Implementing this common API opens up opportunity for out-of-the-box integrations between different tools implementing this API. Migrating between different ingress implementations using this API should be painless in the future.

Gateway API model Gateway API model

In Istio 1.9, Alpha support was added for this Gateway API. On the long run, the goal is to use this API in Istio by default. To do that, an incremental and slow migration process is aimed to be used in Istio.

Right now the Gateway API can be extended by Istio resources either by:

  • explicit composition: concrete reference to Istio resources from the k8s Gateway resource
  • implicit composition: Istio can layer the resources together without concrete references

Here’s a quick intro on the subject by John Howard presented at IstioCon and a getting started guide for the Gateway API on the Istio page.

Improved sidecar injector selection 🔗︎

The Istio sidecar injector webhook now better utilizes pod labels to determine if injection is required.

There were two limitations with the previous implementation:

  • Opting out individual pods with the false label from an auto injected namespace still triggered the webhook and the pod was only filtered out in istiod’s mutating webhook implementation.
  • It was not possible to opt in a single pod with true label if auto injection was not enabled for the whole namespace.

In the new solution, the mutating webhook selection logic relies more on native Kubernetes features, namely the ObjectSelector field, instead istiod’s mutating webhook endpoint implementation. This way the aforementioned two issues are solved and overall a better sidecar injection experience is provided based on namespace and pod labels.

The feature is not enabled by default in Istio 1.9, but can be tested using values.sidecarInjectorWebhook.useLegacySelectors=false setting. It is planned to be enabled by default in Istio 1.10.

Security features 🔗︎

Integration with external authorization systems 🔗︎

There are cases where Istio users would like to use their own external authorization system (e.g. OPA, OAuth2, etc.) for their applications and not the built-in authorization solutions provided by Istio. Prior to Istio 1.9, this could only be done with some EnvoyFilter magic, which was not straightforward, and as we know EnvoyFilters are not very reliable.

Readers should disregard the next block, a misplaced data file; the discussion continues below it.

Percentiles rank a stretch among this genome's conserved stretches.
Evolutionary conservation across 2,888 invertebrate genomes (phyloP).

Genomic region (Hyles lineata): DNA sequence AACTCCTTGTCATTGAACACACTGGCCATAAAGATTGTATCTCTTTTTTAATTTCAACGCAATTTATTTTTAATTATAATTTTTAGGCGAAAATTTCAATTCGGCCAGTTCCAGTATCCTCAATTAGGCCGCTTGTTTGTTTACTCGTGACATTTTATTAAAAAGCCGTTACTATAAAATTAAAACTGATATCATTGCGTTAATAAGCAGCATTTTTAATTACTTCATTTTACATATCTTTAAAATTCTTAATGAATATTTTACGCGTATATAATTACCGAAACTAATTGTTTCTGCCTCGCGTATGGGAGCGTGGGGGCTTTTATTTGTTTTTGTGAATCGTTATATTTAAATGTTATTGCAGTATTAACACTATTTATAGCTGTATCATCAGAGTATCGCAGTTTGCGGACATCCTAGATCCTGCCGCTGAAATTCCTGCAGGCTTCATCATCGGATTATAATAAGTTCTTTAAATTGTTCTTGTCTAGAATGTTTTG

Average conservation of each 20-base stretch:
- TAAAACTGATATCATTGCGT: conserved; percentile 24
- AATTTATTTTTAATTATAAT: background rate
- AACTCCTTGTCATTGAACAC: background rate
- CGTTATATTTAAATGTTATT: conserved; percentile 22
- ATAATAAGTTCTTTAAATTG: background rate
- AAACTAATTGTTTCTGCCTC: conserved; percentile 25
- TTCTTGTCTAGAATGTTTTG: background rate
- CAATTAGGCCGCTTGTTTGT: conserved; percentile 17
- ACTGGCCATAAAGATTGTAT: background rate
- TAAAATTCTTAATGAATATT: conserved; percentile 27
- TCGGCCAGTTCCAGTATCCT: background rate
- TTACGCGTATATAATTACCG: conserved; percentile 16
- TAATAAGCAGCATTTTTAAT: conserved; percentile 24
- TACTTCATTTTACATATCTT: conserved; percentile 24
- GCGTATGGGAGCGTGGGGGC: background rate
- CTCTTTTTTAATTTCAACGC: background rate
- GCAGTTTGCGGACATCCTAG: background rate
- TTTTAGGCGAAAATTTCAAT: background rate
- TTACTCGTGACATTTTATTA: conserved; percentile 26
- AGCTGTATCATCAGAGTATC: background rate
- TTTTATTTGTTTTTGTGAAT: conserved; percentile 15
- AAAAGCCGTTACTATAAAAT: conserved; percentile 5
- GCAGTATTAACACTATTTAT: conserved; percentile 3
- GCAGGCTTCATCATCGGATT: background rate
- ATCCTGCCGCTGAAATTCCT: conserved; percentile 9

To enhance that, in Istio 1.9 experimental support was added to use external authorization systems in a more convenient way. This is a high level view of how the feature works (borrowed from this blog post):

External Authorization flow External Authorization flow

This feature can be enabled by using the CUSTOM action in Istio’s Authorization Policy CR spec. Here’s an example where the authorization of the requests arriving to the foo-gateway is delegated to the custom-authz authorization extension:

kind: AuthorizationPolicy
 name: ext-authz
 namespace: foo
     app: foo-gateway
 action: CUSTOM
   name: "custom-authz"

Here’s how you can get started with the feature, there is a blog post and a video, which explain the feature in greater detail.

Enable (Security Token Service) STS token exchange for XDS flow 🔗︎

It is possible now to exchange a Kubernetes token for another token, which can be authenticated by XDS.

Add OIDC JWT authenticator 🔗︎

There’s a new OIDC JWT authenticator added to Istio 1.9, which supports both JWKS-URI and OIDC discovery. The feature can be enabled with the JWT_RULE environment variable.

Experimental features 🔗︎

Remote fetch and load of WebAssembly (Wasm) HTTP filters 🔗︎

Istio 1.9 introduced an experimental feature to fetch WASM modules from remote locations and dynamically load them without the need of restarting the proxies. This way custom C++ code can be injected to proxies easily. Allowing advanced use cases to be handled that are not possible with the existing Istio APIs.

To use this feature a new EnvoyFilter.ApplyTo field called EXTENSION_CONFIG was introduced. This new field distributes the provided configuration as an Envoy Extension Configuration Discovery Service (ECDS) resource. When the istio-agent in an istio-proxy container receives this update, it downloads the remote WASM filter from the remote URL and stores its content in its local file system.